Melissa and I began to discover these myths early in our marriage. Just to name a few: I rearranged her kitchen the first week in our first apartment because she didn't have things in the "right" places. (Boy, did I learn quickly!) Then Christmas came and she expected to open presents on Christmas morning. (Can you believe that?) The thing about these "myths" is that they make such a powerful emotional impact, but don't actually matter one iota. Let go of them—have a good laugh as you see how foolish it's been for you to let those differences rob you of enjoyment.
4. Define your current needs and expectations. Where are you today as individuals? Yes, you've both changed since the wedding, but take a fresh look at what you'd like to experience together starting now. Chances are you've tried to tell each other these things off and on for some time. It's amazing how resistant we can be to really hearing each other.
Frequently, Melissa and I hear couples talk about their needs for being accepted, feeling loved in a certain language, having a comfortable space, being listened to rather than ignored or put down, achieving mutual sexual satisfaction, and allowing each other's differences about life's little never-minds such as toilet seats and clutter. The bottom line is often the desire to feel safe, cherished, and respected.
5. Design new behavior. Changing old scripts is a challenge, but once you understand the "whys" of the old dances, it's easier to find different, more effective steps. Talk together about some behaviors you'd like to see in your relationship, and then pick out one or two to work on first. They might be as simple as putting the milk back in the refrigerator or dirty dishes in the sink. Start small; you don't have to solve all the world's problems—much less your own—in the first week. Some victories in the small things will encourage you in the bigger ones. Remember to give each other grace. Old patterns don't disappear instantly. You've had a lifetime of honing those to perfection. Don't be surprised or too disappointed when they persist.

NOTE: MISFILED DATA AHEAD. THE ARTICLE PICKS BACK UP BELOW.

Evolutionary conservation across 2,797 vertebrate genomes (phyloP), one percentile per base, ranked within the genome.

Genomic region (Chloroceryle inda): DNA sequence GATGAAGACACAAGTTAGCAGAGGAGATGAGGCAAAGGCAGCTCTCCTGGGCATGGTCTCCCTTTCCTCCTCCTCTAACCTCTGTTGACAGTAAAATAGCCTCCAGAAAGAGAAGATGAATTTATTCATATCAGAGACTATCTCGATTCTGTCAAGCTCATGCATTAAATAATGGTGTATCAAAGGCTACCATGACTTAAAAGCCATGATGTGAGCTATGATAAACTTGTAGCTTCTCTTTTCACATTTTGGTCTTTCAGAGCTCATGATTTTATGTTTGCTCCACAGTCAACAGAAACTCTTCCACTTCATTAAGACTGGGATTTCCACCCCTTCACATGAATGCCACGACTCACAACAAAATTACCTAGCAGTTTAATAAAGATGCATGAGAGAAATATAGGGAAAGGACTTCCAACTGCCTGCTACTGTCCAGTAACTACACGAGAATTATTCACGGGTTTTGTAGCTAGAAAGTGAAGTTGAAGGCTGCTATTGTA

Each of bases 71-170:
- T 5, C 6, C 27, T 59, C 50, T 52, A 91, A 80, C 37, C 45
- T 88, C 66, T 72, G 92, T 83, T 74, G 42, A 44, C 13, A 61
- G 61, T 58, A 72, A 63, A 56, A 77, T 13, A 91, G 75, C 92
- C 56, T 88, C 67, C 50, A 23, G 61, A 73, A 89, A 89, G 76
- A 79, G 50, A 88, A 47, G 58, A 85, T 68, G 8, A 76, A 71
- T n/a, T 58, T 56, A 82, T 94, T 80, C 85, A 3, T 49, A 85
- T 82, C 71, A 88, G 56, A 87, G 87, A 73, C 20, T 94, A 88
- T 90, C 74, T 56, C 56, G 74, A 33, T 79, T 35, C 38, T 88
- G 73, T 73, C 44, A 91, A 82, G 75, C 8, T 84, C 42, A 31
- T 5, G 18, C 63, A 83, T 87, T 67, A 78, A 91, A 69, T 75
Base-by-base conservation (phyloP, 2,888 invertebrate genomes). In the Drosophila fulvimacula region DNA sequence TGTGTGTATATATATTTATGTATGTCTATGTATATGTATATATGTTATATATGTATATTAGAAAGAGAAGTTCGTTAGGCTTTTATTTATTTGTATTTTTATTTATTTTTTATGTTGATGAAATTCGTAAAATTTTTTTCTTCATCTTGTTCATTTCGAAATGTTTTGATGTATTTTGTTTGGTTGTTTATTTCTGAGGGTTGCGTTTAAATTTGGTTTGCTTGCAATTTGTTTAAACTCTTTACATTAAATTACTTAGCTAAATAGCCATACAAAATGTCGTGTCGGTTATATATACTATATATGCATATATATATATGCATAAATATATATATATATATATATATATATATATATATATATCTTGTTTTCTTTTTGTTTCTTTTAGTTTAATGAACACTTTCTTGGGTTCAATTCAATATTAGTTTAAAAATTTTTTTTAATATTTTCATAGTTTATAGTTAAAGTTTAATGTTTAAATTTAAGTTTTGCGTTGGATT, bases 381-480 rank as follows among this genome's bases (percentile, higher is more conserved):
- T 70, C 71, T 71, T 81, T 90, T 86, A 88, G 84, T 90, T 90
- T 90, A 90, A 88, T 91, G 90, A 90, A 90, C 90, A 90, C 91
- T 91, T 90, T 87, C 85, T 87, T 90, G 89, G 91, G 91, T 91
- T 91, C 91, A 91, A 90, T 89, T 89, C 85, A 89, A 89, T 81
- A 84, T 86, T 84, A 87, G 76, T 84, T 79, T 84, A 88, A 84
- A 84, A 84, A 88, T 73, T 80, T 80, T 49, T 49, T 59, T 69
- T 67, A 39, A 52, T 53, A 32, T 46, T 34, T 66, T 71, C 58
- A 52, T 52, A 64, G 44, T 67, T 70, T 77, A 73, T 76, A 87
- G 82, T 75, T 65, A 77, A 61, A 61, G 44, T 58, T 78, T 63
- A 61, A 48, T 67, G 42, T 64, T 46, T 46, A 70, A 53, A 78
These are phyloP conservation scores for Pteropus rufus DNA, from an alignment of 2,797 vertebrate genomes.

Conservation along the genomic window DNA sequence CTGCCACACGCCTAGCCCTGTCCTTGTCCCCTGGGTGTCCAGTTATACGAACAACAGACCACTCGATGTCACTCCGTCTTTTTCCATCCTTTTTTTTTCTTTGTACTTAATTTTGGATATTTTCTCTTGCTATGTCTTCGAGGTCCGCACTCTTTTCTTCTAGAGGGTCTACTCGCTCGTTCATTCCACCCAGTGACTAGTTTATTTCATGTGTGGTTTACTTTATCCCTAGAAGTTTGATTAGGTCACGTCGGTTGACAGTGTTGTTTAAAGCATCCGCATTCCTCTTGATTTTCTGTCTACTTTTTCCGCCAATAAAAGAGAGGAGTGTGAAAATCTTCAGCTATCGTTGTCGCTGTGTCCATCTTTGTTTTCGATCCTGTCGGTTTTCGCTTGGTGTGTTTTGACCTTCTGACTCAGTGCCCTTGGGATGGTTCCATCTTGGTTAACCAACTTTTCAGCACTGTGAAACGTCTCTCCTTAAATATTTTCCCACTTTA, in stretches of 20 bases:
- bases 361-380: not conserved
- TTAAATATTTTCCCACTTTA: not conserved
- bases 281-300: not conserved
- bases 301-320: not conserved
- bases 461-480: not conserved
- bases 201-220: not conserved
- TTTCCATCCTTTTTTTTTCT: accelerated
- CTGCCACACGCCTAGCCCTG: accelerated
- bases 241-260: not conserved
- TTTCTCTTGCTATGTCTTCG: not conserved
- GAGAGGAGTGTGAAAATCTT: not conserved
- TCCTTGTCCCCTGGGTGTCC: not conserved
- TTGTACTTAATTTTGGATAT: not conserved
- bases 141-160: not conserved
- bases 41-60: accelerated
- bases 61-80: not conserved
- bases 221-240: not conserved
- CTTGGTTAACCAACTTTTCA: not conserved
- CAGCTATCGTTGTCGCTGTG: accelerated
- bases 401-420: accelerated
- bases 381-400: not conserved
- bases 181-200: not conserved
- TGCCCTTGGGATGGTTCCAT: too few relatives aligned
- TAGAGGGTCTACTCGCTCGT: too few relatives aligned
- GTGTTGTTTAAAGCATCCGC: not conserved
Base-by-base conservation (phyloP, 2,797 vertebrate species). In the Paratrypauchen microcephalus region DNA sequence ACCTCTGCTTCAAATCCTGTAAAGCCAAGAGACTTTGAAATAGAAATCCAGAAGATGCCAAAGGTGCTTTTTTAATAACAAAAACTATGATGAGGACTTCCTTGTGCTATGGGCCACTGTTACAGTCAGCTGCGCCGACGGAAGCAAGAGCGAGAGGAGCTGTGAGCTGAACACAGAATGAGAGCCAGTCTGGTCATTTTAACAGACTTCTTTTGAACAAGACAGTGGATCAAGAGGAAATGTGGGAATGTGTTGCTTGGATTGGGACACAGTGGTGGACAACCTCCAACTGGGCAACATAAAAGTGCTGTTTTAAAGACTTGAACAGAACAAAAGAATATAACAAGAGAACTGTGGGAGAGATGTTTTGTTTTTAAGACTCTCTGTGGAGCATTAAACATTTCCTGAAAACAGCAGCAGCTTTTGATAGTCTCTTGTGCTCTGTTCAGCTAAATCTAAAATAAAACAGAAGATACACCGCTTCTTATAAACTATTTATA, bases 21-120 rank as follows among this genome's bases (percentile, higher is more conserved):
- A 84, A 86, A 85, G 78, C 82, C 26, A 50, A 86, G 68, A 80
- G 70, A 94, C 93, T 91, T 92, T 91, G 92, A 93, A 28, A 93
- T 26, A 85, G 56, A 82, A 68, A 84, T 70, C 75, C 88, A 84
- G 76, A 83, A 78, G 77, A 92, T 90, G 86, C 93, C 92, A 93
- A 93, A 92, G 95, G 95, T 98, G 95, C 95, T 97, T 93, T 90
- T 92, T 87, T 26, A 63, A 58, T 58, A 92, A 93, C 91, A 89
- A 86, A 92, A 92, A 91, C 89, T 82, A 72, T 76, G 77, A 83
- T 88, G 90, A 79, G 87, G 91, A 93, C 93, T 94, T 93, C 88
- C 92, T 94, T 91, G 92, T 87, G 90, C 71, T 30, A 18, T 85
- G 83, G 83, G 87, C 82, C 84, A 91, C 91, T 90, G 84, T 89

6. Decide to be accountable. You can help each other change primarily by praising each other. Reinforcing the new, preferred behaviors by frequent "at-a-boys" or "way-to-go's" is far more effective than pointing out the failures! If you're really brave, you may risk asking your mate to remind you if you slip. That can be dangerous, however, particularly if you've been firing darts of criticism as part of your old warfare. An occasional truce table discussion of how you're feeling about the process can help to reaffirm the commitment. So can calling in some outside help with a friend or a professional counselor.
7. Celebrate your new relationship. As you begin to see success in your renegotiated, all-new-and-improved marriage, have some high fives. Set some attainable goals and go out for dinner to rejoice in the change. You've done a great thing. Don't minimize the smallest victory.
By taking these steps, you're investing in a future of intimacy and enjoyment that will affect your family for generations—and bring you laughter and smiles when you're looking at your wedding book on some far distant night in front of the fire.